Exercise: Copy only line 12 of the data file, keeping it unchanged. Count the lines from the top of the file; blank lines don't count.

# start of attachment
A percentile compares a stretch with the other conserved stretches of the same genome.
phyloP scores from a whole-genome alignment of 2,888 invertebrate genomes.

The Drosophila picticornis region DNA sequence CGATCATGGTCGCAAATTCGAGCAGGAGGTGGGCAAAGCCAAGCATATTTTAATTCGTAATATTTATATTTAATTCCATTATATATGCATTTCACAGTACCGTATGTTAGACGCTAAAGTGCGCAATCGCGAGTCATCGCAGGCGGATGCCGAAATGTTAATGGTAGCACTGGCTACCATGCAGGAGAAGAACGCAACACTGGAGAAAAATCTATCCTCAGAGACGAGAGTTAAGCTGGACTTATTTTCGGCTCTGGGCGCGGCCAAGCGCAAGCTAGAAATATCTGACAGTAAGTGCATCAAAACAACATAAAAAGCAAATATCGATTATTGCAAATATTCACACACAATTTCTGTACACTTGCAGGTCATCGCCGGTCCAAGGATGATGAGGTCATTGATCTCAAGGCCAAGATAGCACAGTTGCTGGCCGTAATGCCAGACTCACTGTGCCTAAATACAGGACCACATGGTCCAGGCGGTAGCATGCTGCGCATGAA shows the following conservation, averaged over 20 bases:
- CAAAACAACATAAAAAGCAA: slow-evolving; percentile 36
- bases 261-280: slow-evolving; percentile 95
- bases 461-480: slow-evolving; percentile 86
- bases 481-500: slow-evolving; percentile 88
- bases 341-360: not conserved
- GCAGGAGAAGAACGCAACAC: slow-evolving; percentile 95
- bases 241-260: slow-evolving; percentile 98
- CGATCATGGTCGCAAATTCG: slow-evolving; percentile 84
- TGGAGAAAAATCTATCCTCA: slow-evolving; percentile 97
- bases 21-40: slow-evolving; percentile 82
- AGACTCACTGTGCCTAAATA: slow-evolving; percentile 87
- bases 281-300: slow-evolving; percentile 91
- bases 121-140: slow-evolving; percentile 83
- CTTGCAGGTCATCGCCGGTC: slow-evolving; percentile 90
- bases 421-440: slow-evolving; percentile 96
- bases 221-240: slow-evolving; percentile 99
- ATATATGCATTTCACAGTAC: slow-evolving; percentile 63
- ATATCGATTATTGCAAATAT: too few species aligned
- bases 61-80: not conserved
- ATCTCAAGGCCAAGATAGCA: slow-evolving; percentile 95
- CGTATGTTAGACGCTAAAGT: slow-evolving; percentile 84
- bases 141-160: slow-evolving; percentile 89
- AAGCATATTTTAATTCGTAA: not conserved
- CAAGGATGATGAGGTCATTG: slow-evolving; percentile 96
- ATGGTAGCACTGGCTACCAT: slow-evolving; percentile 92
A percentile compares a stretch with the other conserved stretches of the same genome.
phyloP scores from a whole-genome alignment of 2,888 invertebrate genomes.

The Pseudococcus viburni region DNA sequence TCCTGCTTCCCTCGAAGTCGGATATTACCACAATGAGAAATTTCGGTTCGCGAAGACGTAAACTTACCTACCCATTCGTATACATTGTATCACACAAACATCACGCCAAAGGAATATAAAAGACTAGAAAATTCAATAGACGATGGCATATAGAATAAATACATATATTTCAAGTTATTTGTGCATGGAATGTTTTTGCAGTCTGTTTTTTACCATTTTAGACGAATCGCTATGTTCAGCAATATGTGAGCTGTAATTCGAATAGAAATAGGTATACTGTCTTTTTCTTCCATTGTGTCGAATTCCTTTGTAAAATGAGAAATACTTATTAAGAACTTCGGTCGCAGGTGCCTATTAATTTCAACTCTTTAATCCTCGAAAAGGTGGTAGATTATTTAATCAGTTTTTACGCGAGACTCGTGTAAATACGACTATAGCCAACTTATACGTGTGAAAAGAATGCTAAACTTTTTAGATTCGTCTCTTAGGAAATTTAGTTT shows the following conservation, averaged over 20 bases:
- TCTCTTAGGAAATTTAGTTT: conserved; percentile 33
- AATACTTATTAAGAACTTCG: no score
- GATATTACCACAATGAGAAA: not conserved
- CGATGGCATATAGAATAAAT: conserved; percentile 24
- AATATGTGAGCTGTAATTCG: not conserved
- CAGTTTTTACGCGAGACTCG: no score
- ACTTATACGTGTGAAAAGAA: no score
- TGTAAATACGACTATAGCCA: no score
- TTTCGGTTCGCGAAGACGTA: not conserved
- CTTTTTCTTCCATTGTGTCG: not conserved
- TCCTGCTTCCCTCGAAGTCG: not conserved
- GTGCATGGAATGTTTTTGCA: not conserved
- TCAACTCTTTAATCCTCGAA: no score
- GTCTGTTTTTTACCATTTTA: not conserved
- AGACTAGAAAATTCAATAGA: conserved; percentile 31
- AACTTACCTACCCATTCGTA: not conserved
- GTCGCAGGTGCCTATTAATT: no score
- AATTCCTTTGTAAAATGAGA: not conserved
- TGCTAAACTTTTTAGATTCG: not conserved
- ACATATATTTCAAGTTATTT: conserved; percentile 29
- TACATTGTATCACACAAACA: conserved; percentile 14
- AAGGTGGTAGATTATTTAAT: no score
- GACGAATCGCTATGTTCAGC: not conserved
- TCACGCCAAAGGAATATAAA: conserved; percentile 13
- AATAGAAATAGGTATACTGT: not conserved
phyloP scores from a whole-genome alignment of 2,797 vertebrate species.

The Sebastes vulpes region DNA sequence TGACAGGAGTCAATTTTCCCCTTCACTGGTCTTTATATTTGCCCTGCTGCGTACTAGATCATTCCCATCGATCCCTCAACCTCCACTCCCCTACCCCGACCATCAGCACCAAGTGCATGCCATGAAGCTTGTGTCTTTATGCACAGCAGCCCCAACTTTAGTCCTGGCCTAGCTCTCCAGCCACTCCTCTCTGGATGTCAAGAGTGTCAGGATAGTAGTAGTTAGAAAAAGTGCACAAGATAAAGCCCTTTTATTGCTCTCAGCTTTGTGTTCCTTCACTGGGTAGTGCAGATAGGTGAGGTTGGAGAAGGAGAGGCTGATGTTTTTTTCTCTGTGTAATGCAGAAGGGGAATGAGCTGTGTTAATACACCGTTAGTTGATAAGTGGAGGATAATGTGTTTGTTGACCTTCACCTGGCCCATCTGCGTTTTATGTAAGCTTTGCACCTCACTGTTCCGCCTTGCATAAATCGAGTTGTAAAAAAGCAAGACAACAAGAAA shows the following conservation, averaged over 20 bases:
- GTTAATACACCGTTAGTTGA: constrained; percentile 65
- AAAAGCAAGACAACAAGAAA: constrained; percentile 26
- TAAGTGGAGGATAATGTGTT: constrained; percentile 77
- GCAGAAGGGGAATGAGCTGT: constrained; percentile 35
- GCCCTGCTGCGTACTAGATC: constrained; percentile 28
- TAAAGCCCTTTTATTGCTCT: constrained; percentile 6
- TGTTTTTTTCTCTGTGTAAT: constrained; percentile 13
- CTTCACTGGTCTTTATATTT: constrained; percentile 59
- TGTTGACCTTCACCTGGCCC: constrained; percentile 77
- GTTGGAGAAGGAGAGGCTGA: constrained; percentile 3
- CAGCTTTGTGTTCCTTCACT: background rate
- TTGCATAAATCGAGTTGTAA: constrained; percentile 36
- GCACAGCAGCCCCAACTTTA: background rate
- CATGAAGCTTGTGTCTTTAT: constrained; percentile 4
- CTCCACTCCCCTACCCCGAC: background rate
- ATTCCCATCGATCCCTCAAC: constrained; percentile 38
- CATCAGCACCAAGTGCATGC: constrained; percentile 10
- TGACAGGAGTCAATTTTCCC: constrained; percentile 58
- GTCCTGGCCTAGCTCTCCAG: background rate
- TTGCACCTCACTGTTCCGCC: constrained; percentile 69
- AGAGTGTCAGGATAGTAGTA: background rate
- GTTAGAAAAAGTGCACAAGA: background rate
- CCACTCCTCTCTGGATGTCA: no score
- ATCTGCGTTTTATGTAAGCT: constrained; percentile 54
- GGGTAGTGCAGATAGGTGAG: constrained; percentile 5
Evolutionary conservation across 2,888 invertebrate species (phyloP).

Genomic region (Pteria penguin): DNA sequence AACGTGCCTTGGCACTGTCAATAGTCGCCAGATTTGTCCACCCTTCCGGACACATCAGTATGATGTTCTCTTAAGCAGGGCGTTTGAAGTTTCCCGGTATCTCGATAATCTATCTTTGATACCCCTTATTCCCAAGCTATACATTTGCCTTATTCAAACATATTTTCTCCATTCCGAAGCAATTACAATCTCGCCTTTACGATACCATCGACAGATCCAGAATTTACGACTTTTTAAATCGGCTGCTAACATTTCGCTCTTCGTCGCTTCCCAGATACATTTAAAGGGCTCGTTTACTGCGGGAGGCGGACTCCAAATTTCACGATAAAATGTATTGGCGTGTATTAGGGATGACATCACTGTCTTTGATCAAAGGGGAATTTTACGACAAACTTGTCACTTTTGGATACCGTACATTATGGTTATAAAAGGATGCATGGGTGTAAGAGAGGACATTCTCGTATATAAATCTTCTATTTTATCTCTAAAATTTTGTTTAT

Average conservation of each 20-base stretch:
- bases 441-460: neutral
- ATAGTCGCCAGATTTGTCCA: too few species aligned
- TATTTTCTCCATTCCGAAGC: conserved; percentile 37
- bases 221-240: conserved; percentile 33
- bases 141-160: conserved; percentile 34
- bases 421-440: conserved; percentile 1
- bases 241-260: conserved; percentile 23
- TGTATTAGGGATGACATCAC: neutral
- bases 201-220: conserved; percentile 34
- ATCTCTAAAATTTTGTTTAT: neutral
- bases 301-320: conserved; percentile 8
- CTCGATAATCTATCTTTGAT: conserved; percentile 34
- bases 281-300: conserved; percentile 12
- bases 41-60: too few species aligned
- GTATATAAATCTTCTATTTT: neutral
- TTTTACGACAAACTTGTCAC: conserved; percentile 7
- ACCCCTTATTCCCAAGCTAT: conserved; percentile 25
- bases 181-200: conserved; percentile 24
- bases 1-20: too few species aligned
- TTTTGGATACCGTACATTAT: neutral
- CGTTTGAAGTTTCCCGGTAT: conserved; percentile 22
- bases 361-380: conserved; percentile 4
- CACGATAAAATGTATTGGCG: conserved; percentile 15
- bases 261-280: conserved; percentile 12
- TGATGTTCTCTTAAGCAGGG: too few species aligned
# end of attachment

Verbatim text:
- TGGAGAAAAATCTATCCTCA: slow-evolving; percentile 97